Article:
In an analysis published shortly before his arrival at the Academy, the New York Times speculated that one of Howard’s principal concerns was the strictly military relationship maintained between instructors and cadets, the latter treated primarily as privates rather than students. While this “hardens the lads and makes them self-reliant,” the Times contended,

“its most marked result, has been to make the corps of Cadets maintain their own code of unwritten law and social discipline. Its most severe weapon, and the one used most mercilessly, is that of ostracism.” General

Howard, according to the Times, believed that it was time to “cultivate a closer relation” between the cadets and the officers instructing them.

Another of his goals was to eliminate the practice of ostracism and

“the caste spirit,” fostered by “pro-slavery influences,” which tended to encourage it.3

General Howard himself, while a cadet, had been ostracized for well over a year by members of his class, both for associating with his guardian’s son, then a sergeant in the corps of sappers and engineers stationed at West Point, as well as for being an outspoken abolitionist.

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Medium 9780253010476

Chapter 26

William Williams Indiana University Press ePub

It was not long after this before we had a dismal stroke befell us, attended with fatal consiquences to us all, as thus. The while we men happened to be out in the bay after the Turtle the cursed Monkey overset a Yabba as it was boiling on the fire, by which my son Owen got one of his feet scalded. This so greatly alarmed them all, as they knew how much I prized him, that my Wife packed Eva off into the Woods after certain roots to stew as a remedy. The poor creture went off with speed altho then with child. We did not return untill about 4 oclock. When I went into the house I found the boy with his foot lap’d up, and had the story in full. My Wife said Eva had been gone a great time after herbs or roots, and wonder’d what detain’d her so long. I took no notice at that about her, but ordered the Monkey to be drown’d at once, being determined it should never be the cause of more mischief; and Harry settled that point with a stone about its neck in the Lagoon.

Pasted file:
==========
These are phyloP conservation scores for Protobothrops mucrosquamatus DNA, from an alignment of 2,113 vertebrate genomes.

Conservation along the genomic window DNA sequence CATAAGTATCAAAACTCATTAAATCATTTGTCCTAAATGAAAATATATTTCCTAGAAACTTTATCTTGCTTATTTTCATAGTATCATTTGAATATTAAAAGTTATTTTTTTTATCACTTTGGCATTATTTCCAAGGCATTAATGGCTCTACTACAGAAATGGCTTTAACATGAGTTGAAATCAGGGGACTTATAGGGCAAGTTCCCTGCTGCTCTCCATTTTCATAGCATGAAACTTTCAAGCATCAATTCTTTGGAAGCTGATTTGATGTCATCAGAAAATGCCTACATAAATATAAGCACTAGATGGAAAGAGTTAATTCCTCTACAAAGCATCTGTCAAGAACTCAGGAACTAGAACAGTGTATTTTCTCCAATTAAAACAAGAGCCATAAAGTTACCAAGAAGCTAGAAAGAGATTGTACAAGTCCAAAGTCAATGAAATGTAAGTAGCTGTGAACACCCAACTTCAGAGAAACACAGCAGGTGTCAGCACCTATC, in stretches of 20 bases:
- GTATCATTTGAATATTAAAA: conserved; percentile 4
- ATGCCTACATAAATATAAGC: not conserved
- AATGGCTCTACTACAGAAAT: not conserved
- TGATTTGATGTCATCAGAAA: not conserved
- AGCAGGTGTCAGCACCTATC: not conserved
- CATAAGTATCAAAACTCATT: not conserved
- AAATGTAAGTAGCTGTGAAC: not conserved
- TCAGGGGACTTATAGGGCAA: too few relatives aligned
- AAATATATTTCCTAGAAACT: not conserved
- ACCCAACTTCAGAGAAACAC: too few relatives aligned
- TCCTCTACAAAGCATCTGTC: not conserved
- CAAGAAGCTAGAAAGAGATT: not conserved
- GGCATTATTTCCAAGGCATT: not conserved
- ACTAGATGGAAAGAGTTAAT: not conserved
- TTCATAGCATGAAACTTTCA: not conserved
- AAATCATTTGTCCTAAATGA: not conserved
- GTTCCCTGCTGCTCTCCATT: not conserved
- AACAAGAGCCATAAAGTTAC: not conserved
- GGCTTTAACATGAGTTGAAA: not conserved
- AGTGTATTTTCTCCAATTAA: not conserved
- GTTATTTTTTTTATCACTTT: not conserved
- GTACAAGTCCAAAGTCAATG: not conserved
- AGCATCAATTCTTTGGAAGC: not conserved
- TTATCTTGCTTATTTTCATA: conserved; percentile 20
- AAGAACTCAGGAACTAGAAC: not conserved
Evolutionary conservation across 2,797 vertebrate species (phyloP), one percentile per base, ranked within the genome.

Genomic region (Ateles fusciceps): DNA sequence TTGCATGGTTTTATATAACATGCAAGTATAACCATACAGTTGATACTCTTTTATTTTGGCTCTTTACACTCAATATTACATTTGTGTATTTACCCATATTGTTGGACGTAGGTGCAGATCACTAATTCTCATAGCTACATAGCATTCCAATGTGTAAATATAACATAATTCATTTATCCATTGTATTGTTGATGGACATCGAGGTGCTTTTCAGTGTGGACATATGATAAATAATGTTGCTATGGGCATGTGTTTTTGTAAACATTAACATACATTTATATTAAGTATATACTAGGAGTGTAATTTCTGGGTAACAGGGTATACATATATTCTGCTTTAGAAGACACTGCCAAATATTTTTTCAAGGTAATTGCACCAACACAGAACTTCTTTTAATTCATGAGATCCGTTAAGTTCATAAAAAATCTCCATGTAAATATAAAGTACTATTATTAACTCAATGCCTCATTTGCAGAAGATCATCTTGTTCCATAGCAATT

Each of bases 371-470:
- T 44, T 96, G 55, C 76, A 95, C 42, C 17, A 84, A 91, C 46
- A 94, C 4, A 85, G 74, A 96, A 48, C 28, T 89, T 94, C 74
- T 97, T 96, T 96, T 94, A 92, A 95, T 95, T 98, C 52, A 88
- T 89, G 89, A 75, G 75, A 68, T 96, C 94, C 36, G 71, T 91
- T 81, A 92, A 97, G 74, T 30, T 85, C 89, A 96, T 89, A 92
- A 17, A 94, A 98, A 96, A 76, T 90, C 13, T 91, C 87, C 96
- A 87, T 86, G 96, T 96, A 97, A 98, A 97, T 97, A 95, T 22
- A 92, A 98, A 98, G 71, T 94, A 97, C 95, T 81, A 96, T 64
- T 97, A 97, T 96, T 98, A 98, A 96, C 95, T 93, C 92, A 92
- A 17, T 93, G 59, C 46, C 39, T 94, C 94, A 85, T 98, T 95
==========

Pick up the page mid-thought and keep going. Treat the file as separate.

Now as the evening advanced Mr. Bell grew uneasy about his Wife, saying perhaps She had rambled beyond her knowledge and had lost herself. “How can that be? She has been all over the wood diverse times.” said I. “But you and Harry had better go off in quest of her with one of the Shells.” And away they went and did not return untill Sun down but without any tidings. Now I began to be much alarm’d and advised that they should get torches without loss of time, arm themselves and off again at once, dreading her being alone in the Forest after night as I made no doubt of her being devoured before ye morning. We heard them almost the whole time tooting and shouting. I ordered Patty to make up as large a fire as she could as a direction for them back again. Every now and then I blew a Conck, and thus time passed until midnight. Now all were in tears about me; and if I did not hear their sound now and then my Soul filled with horror least they should all three be lost.

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Medium 9781782200925

Chapter Three

Espy, John C. Karnac Books ePub

Roland and Stanley

On the morning of July 5th, Bar Jonah left early and was gone until late in the afternoon. Roland and Stanley had been watching for him. When they heard his car pull into the driveway about three, Roland and Stanley went running out of Lori's front door. Roland grabbed the banisters on each side of the stairway, lifted himself in the air and swung his feet forward, taking three steps at a time. Stanley started swinging down the banisters too, but he didn't wait until Roland was enough out of the way and kicked him in the back of the head. Roland didn't seem to mind though and just kept doing what Bar Jonah had once called his flying three-step. Bar Jonah had heard them jumping down the stairs, before they got to the landing. He kidded them and said it sounded like they were wearing clodhoppers because they were making so much noise. Bar Jonah said he was glad they had come down, because he was going to come up and get them if they hadn't.

Barry hadn't been around much in recent weeks, but it so happened that when Bar Jonah, Roland and Stanley went into the apartment, they found Barry sitting on the couch. Bar Jonah turned around and locked the door once they were all inside. Stanley noticed right away that the sheet Bar Jonah had covering the kitchen was gone. Bar Jonah told Stanley to go and sit with Barry on the couch and watch television. He wanted to talk to Roland privately. Stanley went over and flipped on the black and white television, adjusted the rabbit ears and sat down beside Barry. Barry nodded at Stanley. Bar Jonah walked over, handed Stanley a new bag of potato chips and then told Roland to come back to his bedroom. Roland giddily followed Bar Jonah down the hallway. When Bar Jonah and Roland walked through the door, Bar Jonah turned around, slammed the door and pushed the lock button on the tarnished brass-plated knob.

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Medium 9781912573608